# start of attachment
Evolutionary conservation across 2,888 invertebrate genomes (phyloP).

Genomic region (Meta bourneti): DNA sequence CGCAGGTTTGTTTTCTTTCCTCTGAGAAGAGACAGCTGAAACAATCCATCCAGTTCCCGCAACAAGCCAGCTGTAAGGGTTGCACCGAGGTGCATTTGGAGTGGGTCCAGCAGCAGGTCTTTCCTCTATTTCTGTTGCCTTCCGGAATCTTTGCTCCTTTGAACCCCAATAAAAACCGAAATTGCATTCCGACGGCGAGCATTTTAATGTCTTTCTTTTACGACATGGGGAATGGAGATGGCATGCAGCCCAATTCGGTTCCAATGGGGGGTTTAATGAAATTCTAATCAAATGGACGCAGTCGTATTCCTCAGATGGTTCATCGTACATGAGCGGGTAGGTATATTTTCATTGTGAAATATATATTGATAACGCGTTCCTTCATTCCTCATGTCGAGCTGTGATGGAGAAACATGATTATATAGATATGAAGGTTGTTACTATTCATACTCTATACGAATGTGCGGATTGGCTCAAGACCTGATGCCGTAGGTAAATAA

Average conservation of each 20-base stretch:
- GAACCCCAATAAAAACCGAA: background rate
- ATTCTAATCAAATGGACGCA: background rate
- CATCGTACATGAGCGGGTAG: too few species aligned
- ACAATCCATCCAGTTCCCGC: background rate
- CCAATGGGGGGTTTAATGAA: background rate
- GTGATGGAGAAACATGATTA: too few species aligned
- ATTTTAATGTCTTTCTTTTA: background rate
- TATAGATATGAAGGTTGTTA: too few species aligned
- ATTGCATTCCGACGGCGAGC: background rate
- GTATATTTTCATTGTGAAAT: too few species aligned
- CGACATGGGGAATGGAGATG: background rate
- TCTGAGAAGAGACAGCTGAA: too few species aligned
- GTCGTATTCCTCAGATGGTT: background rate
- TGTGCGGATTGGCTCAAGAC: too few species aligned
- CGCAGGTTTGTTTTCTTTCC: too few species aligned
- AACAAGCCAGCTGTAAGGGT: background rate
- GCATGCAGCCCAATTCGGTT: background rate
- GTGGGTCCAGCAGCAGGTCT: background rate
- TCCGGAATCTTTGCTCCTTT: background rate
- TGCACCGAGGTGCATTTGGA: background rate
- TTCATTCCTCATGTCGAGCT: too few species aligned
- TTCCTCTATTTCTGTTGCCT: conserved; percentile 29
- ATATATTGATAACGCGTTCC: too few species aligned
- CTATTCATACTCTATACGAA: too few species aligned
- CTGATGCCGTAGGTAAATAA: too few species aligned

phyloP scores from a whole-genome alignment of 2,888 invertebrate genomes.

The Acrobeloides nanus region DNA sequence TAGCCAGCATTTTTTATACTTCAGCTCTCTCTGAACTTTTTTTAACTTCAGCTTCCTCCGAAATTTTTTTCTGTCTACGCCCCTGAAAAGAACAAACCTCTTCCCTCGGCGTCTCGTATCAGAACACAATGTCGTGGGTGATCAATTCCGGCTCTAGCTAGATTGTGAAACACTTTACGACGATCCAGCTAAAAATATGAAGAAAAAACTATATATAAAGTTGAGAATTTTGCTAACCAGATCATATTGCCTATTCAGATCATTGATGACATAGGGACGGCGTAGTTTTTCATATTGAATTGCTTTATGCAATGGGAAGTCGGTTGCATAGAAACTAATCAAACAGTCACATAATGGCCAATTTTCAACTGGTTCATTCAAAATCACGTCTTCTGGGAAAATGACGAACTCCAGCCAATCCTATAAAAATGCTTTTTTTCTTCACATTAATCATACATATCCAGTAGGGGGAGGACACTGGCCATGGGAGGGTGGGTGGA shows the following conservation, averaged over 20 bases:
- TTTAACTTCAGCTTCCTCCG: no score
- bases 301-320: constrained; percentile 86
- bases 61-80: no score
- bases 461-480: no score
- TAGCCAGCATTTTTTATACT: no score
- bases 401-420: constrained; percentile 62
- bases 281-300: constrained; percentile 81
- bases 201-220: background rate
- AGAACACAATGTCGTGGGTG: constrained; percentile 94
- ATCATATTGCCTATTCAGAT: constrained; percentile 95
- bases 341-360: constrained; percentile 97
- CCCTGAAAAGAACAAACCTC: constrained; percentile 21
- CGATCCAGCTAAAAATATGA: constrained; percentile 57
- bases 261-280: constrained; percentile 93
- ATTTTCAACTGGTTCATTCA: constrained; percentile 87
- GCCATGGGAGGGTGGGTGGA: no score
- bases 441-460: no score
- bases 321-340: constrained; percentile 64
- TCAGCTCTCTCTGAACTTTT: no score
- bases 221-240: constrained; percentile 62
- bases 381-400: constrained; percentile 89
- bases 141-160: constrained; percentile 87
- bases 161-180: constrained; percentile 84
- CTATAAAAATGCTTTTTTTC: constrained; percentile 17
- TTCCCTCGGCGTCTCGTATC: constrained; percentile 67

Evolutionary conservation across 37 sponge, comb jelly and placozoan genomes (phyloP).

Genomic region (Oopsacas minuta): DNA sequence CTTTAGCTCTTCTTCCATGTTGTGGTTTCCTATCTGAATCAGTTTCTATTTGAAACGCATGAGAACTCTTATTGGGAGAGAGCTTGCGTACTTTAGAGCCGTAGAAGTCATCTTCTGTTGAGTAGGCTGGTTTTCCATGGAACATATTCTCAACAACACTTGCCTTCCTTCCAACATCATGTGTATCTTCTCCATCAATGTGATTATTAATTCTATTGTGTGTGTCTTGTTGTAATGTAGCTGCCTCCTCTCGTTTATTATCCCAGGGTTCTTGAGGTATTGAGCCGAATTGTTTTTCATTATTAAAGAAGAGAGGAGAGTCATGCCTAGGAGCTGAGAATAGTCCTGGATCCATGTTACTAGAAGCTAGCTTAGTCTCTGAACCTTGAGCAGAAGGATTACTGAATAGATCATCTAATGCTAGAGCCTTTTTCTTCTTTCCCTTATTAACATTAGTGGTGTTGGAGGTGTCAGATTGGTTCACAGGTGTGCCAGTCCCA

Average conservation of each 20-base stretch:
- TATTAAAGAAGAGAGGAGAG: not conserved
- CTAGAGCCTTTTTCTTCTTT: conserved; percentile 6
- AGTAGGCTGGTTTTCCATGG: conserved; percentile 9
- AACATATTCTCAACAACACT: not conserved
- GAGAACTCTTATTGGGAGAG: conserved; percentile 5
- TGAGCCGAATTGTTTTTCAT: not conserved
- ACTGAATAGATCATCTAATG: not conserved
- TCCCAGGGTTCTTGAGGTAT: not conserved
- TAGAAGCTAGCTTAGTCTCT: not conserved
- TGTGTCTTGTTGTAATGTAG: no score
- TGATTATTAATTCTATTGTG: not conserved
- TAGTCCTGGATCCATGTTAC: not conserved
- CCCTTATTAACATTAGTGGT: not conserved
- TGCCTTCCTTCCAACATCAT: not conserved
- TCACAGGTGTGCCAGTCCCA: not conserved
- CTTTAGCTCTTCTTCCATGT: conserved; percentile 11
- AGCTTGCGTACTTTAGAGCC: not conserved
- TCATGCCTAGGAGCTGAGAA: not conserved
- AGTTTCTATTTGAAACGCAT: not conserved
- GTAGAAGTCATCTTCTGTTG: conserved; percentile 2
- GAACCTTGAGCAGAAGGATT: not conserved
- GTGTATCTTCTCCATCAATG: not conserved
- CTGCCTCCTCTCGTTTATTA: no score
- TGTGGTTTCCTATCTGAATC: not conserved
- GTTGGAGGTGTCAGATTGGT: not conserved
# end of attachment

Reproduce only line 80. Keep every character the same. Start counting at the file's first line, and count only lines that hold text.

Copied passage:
- GTGTATCTTCTCCATCAATG: not conserved